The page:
Tuesday, August 26, 2014
The Black Angel by Barb Betts
Good Morning All,
B. J. Betts here or as Kathleen so cutely calls me Barn. A few weeks ago I had the privilege of touring the General Grenville Dodge House. I had not been there in years and that was to chaperone an outing with my daughter's 5th grade class so there was little time to really enjoy all of the wonderful artifacts from that era that the home offers. If you are ever in this neck of the woods stop in for a tour. It is really enjoyable.
For those of you who are Hell On Wheels fans the Dodge family will hold a special interest. General Dodge was a man of many talents. During his lifetime he engaged in the mercantile business, organized a bank, surveyed the Missouri River Valley to the West for the Transcontinental Railroad, and served with distinction during the Civil War and earned the rank of General. It is said he was the youngest General until WWII. But it was due to his expertise as a railroad builder he gained his wealth, fame and historic importance.
Lincoln Monument in Council Bluffs, Iowa. Where President Lincoln stood and looked over the city while planning out the Transcontinental Railroad.
The Dodge House as we locals call it sits high on the bluff over looking the city. It is absolutely beautiful and a tour takes you back to a kinder and gentler time. A time of sipping lemonade in the flower gardens and of grand balls held up on the third floor of the home. I was amazed at how tiny Mrs. Dodge was. They had a number of her clothes on display and she was no larger in stature than a twelve year old child. Her waist no bigger than a minute.
Oh, but this is not all about the Dodge family. Growing up in Council Bluffs, we all hard the legends of the Black Angel...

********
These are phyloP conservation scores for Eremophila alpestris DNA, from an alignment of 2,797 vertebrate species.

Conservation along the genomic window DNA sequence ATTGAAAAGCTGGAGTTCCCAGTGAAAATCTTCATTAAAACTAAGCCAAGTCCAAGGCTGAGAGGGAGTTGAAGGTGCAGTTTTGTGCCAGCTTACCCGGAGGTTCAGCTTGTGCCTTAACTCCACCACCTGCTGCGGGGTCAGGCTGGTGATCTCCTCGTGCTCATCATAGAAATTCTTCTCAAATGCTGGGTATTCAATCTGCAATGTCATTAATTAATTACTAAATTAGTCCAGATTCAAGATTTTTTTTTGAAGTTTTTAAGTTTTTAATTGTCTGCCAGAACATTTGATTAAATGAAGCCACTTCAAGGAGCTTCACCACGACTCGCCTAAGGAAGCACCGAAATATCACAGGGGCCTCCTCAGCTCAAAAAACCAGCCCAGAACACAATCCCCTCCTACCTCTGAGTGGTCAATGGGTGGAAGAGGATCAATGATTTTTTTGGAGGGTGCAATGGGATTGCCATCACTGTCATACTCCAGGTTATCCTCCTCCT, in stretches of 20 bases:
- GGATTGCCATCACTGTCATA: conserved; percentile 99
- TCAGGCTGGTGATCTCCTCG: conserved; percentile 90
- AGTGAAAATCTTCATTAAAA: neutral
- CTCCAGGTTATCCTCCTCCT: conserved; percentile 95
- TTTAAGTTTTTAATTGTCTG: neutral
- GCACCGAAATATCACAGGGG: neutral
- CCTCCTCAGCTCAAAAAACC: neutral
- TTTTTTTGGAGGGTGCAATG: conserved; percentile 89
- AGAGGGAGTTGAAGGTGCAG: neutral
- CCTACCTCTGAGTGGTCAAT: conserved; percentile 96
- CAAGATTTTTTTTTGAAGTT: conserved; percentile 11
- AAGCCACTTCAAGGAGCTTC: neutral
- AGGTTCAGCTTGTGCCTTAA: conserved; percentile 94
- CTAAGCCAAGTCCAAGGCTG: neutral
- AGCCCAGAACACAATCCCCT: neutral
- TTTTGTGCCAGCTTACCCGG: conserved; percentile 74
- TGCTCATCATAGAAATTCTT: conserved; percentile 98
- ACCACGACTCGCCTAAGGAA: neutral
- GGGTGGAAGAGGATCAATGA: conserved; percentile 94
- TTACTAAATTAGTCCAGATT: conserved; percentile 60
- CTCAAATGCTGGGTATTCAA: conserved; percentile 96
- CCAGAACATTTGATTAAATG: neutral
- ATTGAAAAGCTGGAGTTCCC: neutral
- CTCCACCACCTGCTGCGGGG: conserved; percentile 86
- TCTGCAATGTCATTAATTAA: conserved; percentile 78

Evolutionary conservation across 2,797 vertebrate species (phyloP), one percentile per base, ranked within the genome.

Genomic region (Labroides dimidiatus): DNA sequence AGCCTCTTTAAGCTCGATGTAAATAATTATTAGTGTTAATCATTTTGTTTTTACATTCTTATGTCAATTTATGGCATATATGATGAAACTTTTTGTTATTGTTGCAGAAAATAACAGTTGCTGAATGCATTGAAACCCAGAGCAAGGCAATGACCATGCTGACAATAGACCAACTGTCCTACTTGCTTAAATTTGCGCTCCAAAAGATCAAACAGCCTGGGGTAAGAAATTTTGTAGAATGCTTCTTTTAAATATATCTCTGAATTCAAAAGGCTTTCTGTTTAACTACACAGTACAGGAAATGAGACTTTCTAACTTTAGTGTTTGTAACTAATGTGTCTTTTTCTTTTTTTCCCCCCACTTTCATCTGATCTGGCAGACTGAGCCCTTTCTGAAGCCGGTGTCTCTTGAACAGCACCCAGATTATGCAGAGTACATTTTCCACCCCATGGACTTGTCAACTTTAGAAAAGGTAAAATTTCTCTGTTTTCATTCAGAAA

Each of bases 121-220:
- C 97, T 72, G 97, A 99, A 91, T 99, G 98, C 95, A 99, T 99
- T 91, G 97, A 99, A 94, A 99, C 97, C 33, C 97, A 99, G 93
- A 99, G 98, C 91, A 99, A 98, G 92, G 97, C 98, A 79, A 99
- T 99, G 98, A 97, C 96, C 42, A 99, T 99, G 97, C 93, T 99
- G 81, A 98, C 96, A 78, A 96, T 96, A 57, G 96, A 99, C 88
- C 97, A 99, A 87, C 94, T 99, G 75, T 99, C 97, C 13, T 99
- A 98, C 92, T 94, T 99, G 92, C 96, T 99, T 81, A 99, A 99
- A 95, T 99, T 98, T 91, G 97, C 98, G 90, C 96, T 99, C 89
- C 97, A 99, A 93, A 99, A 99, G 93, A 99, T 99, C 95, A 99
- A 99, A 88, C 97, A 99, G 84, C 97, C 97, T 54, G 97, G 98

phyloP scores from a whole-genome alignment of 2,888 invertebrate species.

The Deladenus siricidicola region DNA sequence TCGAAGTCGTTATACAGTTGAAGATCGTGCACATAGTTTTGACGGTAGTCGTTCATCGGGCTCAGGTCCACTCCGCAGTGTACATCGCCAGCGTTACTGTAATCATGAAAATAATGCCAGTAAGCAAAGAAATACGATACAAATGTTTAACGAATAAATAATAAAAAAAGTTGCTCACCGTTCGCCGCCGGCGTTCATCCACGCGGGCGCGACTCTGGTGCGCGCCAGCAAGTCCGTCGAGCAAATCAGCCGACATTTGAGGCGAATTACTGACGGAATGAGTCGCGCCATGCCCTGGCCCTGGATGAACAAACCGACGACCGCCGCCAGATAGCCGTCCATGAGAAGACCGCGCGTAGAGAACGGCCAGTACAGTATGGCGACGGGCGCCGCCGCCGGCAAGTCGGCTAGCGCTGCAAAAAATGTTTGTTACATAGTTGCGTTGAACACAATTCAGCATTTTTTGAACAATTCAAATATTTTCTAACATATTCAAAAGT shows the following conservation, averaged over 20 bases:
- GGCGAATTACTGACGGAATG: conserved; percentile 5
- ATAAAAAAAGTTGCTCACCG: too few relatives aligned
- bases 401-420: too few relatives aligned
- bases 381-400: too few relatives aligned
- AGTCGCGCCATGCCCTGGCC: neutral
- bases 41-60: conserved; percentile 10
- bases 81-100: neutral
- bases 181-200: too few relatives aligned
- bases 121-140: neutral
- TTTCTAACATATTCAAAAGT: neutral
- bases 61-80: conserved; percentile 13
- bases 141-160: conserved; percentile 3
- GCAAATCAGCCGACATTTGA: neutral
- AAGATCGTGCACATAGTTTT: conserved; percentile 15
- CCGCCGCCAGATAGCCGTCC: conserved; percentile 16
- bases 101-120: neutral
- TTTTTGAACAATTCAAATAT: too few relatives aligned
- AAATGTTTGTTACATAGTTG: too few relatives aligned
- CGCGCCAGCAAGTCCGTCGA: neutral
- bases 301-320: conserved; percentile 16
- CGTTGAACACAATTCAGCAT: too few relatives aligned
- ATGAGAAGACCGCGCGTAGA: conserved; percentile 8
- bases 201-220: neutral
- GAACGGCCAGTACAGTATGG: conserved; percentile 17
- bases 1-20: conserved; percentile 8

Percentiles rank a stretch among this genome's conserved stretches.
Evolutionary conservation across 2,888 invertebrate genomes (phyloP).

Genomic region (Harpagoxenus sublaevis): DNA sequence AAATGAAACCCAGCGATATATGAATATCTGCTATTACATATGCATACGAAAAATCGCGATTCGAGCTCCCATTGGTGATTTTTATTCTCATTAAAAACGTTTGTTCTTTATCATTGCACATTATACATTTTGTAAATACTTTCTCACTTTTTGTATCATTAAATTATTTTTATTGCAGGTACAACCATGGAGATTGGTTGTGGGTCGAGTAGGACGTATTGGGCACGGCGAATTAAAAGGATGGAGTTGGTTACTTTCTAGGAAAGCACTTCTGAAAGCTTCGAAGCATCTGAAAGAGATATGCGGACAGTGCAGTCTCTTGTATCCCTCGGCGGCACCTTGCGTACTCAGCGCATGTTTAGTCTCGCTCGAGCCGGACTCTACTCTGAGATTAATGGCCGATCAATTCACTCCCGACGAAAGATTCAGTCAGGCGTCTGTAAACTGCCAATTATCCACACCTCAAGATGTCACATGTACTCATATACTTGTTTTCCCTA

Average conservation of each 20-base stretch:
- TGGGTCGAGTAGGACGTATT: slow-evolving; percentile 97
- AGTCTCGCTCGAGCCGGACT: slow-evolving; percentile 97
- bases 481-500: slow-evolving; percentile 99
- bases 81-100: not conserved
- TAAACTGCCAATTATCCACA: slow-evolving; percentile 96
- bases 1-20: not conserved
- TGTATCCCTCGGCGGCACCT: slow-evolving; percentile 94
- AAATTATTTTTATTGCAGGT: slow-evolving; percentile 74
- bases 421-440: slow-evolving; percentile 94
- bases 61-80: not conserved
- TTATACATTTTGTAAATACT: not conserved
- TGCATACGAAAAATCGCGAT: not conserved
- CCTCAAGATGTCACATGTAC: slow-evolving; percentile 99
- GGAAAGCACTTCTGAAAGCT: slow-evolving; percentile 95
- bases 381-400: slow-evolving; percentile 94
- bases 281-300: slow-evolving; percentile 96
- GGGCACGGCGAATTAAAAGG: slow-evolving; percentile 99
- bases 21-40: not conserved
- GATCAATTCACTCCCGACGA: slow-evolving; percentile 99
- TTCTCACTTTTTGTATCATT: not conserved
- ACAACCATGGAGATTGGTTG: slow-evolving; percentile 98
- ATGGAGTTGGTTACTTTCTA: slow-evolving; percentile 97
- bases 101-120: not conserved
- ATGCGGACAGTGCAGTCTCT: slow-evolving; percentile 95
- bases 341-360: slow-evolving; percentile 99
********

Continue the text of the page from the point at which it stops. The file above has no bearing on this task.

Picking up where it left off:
She stands high up on the bluff guarding the way into the Fairview Cemetery. A cemetery once used as an Indian burial ground but was taken over as a place to bury their dead by the Mormons. In 1916 Ruth Anne Dodge died in her New York home. He body was sent back to Council Bluffs for burial. Before her death, she told her two daughters, Anne Dodge, and Eleanor Dodge Pusey about a vision she had been having.
She told them of standing on a rocky beach and through the fog she saw an ancient ship coming towards her. She said the ship was covered in sweet smelling roses and rare flowers. On the bow of the ship she saw a beautiful woman standing there. Her hair was the color of spun gold and made a halo around her head as her hair fell to her shoulders. Her clothes were folds of brilliant white and fell to her feet. She was so beautiful that Ruth Ann knew she wasn't of this world and her eyes so brilliant in color they looked at her but yet past her.
In her arm she carried a Grecian urn. It was filled with water that sparkled like a million diamonds. She bid Ruth Ann to drink of the water but she said no, she wasn't ready yet. She told her daughters that she dreamed the same dream three times and each time the angel bid her to drink the water. On the third night she did drink the water and died a few days later. On her death bed she told her daughters the angel gave her the water of life and that she would now be immortal.
The two daughters commissioned Daniel Chester French, the famous sculptor who made the Lincoln Monument to make a sculpture of the angel their mother had seen. Their instructions were explicit about how the angel must look. When the sculpture was finished the daughters donated it to the city of Council Bluffs. The angel stands to this day at the gates of the cemetery, water flowing from the urn she carries offering, "The water of life."
So as far back as I can remember, it was said if you visited the Black Angel and then dreamed about her for 3 nights in a row, you would surely die. Of course, everyone had a cousin or great uncle that perished after having dreamed about the angel.
I will admit as I walked through the Dodge House that day a few hairs did rise up on the back of my neck. Perhaps the story is true after all, and Ruth Ann Dodge still walks the halls of the Dodge House.